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Tips for soybean planting

Article cover photo
Farmers need to be cognizant of several basic things when planting soybeans every year, no matter the soil or weather conditions. (Photo: Joseph L. Murphy/Iowa Soybean Association)

 By Scott Nelson, On-Farm Network® Director

This spring farmers will be pressed to accomplish a lot in a shortened season. However, by taking an extra 15 minutes to check the planter performance in the field could lead to a 15-bushel yield increase. 

Analysis of abundant research suggests a prudent goal is to achieve an even stand of 110,000 to 140,000 plants per acre. While farmers have been able to reach high soybean yields with lower final stands, abundant stands are more competitive with weeds. This drives the higher seeding recommendation by the Iowa Soybean Association’s (ISA) On-Farm Network®. 

Gaps in the soybean stand from poor seeding or uneven emergence, costs farmers profit and contributes to poor weed control. Also, uneven emergence in soybeans cuts into profits as late emerging seedlings are crowded out by earlier emerging seeds, resulting in wasted seed. A newly published study1 indicates that uneven emergence in soybeans cuts yields five to 10 percent, depending on the variety. 

Key areas to consider when seeding soybeans include planting depth, trench enclosure and stand gaps from drilling speeds. 

Planting depth

Like corn, soybeans are actually very sensitive to planting depth. Observations by the On-Farm Network team indicate that many soybean fields were planted at the wrong depth last year. The optimum depth for planting soybeans is 1-inch to 1.5-inches deep. If planting early or into moist soils, planting depth can be set to 1 inch. When planting later or under conditions such as dry soils or no-till, plant at a depth of 1.5 inches. 

In no-till production, if the planter is not equipped with residue cleaners, farmers should seed at the 1-inch depth to enable soybeans to push through the residue. Seeding soybeans at a half-inch can result in poor stands as physiological development of the seedling is hampered by shallow depth and not placed adequately into accessible moisture. If moisture is limiting, soybeans can be planted as deep as 2 inches, but this makes the stand vulnerable to crusting and soybean varieties with short hypocotyls may not emerge.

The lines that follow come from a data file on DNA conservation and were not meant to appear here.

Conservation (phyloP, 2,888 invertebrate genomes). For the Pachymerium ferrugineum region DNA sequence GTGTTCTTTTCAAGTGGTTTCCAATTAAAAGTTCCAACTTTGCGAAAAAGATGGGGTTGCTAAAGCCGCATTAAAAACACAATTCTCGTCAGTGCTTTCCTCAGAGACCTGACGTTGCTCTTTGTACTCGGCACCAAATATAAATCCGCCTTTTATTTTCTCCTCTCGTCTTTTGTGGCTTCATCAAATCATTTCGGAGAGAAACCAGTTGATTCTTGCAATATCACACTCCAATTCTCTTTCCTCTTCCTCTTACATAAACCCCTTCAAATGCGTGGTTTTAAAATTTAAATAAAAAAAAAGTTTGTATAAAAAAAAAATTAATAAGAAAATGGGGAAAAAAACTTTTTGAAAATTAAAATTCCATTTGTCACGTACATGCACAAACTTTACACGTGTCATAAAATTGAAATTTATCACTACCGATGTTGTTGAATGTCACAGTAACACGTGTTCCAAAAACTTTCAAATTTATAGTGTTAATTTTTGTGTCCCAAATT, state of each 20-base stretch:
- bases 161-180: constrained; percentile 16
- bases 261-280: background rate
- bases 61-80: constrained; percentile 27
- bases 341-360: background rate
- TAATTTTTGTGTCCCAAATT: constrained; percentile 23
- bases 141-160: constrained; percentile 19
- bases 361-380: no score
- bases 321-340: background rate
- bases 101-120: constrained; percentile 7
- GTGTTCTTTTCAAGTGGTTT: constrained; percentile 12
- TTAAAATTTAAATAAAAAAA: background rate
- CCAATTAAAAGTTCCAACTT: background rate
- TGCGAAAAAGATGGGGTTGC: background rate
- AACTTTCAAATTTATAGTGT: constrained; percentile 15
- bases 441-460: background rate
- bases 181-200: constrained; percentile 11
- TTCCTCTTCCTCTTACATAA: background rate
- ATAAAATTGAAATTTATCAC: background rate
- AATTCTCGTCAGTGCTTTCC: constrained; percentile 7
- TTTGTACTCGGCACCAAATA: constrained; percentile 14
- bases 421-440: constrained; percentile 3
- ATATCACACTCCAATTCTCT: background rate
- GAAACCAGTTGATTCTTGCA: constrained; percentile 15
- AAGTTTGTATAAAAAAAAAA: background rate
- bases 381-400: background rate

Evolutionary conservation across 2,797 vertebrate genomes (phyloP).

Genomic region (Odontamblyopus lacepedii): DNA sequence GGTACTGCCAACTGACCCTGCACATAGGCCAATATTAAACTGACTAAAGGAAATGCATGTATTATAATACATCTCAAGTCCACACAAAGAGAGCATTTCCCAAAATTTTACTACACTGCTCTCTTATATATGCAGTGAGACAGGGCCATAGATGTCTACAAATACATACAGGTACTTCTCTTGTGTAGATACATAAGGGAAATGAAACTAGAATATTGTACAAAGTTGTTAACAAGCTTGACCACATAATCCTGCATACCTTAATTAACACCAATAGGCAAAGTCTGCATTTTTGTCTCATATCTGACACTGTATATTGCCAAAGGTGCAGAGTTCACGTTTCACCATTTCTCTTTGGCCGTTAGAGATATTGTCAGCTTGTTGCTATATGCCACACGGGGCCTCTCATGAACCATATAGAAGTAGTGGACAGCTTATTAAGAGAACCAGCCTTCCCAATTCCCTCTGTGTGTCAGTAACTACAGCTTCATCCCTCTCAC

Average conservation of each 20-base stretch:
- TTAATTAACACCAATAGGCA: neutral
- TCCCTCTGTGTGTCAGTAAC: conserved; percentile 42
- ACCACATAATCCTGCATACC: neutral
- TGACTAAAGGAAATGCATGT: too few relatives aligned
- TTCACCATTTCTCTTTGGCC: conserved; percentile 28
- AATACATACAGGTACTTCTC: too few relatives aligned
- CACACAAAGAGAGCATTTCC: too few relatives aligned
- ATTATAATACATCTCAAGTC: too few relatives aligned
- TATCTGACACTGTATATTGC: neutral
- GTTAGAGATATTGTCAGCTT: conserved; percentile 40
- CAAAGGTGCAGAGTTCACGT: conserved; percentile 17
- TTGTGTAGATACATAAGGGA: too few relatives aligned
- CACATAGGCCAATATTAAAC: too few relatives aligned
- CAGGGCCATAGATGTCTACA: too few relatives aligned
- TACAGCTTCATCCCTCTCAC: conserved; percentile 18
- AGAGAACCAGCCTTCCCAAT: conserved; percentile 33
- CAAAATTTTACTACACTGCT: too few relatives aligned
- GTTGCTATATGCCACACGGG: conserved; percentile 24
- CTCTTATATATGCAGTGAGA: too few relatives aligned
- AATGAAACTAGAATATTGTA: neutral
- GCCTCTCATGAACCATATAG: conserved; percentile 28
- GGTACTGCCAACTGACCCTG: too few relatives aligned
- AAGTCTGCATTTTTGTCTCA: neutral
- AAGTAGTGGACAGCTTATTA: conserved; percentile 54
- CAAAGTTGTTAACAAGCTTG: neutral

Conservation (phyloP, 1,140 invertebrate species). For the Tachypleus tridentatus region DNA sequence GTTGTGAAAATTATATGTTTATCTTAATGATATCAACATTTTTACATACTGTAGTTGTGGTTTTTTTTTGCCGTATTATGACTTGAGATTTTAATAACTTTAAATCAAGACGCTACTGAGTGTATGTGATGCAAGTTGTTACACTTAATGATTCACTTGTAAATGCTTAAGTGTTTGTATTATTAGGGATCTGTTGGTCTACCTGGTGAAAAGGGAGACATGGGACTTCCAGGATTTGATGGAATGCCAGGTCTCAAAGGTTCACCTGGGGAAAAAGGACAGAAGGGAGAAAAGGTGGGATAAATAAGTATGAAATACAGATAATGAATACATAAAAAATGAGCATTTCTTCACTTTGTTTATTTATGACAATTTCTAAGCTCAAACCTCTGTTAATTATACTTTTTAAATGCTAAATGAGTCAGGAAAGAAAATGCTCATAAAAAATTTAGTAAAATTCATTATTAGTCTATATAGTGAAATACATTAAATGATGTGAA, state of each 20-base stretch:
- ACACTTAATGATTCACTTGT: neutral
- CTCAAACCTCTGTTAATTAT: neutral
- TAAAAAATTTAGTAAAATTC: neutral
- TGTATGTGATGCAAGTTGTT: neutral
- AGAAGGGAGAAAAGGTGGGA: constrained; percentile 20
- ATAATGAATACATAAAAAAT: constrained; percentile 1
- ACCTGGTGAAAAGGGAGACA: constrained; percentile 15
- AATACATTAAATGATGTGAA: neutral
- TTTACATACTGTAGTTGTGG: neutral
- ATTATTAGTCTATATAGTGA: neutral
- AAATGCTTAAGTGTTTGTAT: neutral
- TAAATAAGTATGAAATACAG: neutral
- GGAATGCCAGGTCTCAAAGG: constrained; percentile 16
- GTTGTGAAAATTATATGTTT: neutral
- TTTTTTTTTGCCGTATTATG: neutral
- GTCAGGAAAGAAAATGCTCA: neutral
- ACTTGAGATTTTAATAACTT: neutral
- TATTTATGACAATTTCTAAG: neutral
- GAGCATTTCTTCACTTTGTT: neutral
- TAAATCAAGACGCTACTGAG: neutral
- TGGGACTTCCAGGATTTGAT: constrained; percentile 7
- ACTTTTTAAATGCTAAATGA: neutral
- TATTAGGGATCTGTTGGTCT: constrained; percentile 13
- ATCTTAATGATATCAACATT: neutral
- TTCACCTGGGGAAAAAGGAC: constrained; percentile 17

Trench closure and sidewall compaction

Optimizing trench closure is also very important in achieving optimum stands in soybeans, especially in soils high in clay content. One of the worst situations in soybean production is when the seed trench opens after planting, exposing the seeds to drying and pre-emergence herbicides. If seed trench opening has been an issue in the past, farmers will want to investigate other styles of closing wheels. By fine tuning or modifying the closing wheels, significant stand improvement could be achieved.

Stand gaps

Drills, including modern high-speed drills, can be used profitably in soybean production. But operators must exercise caution as stand gaps can occur if the planting is not managed properly. 

In the photo below, several planting issues have become apparent. Seeding depth on the drill was set to 1 inch. Due to inadequate downforce pressure the seeding depth on the wings of the planter ranged from a half-inch to just beneath the residue. This allowed for stand gaps, increased weed pressure and ultimately lost profit. 

1 “Spatial and temporal plant-to-plant variability effects on soybean yield.” European Journal of Agronomy 98 (2018) 14-24.

Contact Scott Nelson at snelson@iasoybeans.com.

This soybean field shows the effect of incorrect seeding depth. If not monitored, this can affect seedling emergence, create stand gaps and allow weed pressure.

For media inquiries, please contact Katie Johnson, ISA Public Relations Manager at kjohnson@iasoybeans.com or Aaron Putze, ISA Communications Director at aputze@iasoybeans.com

For permission to republish articles or to request high-res photos contact Aaron Putze at aputze@iasoybeans.com. Iowa Soybean Association | 1255 SW Prairie Trail Pkwy | Ankeny | IA | 50023 | US

©2018 Iowa Soybean Association On-Farm Network®. All rights reserved. On-Farm Network® is a registered trademark of the Iowa Soybean Association, Ankeny, IA.Portions of some On-Farm Network trials are paid for in total or in part by the soybean checkoff.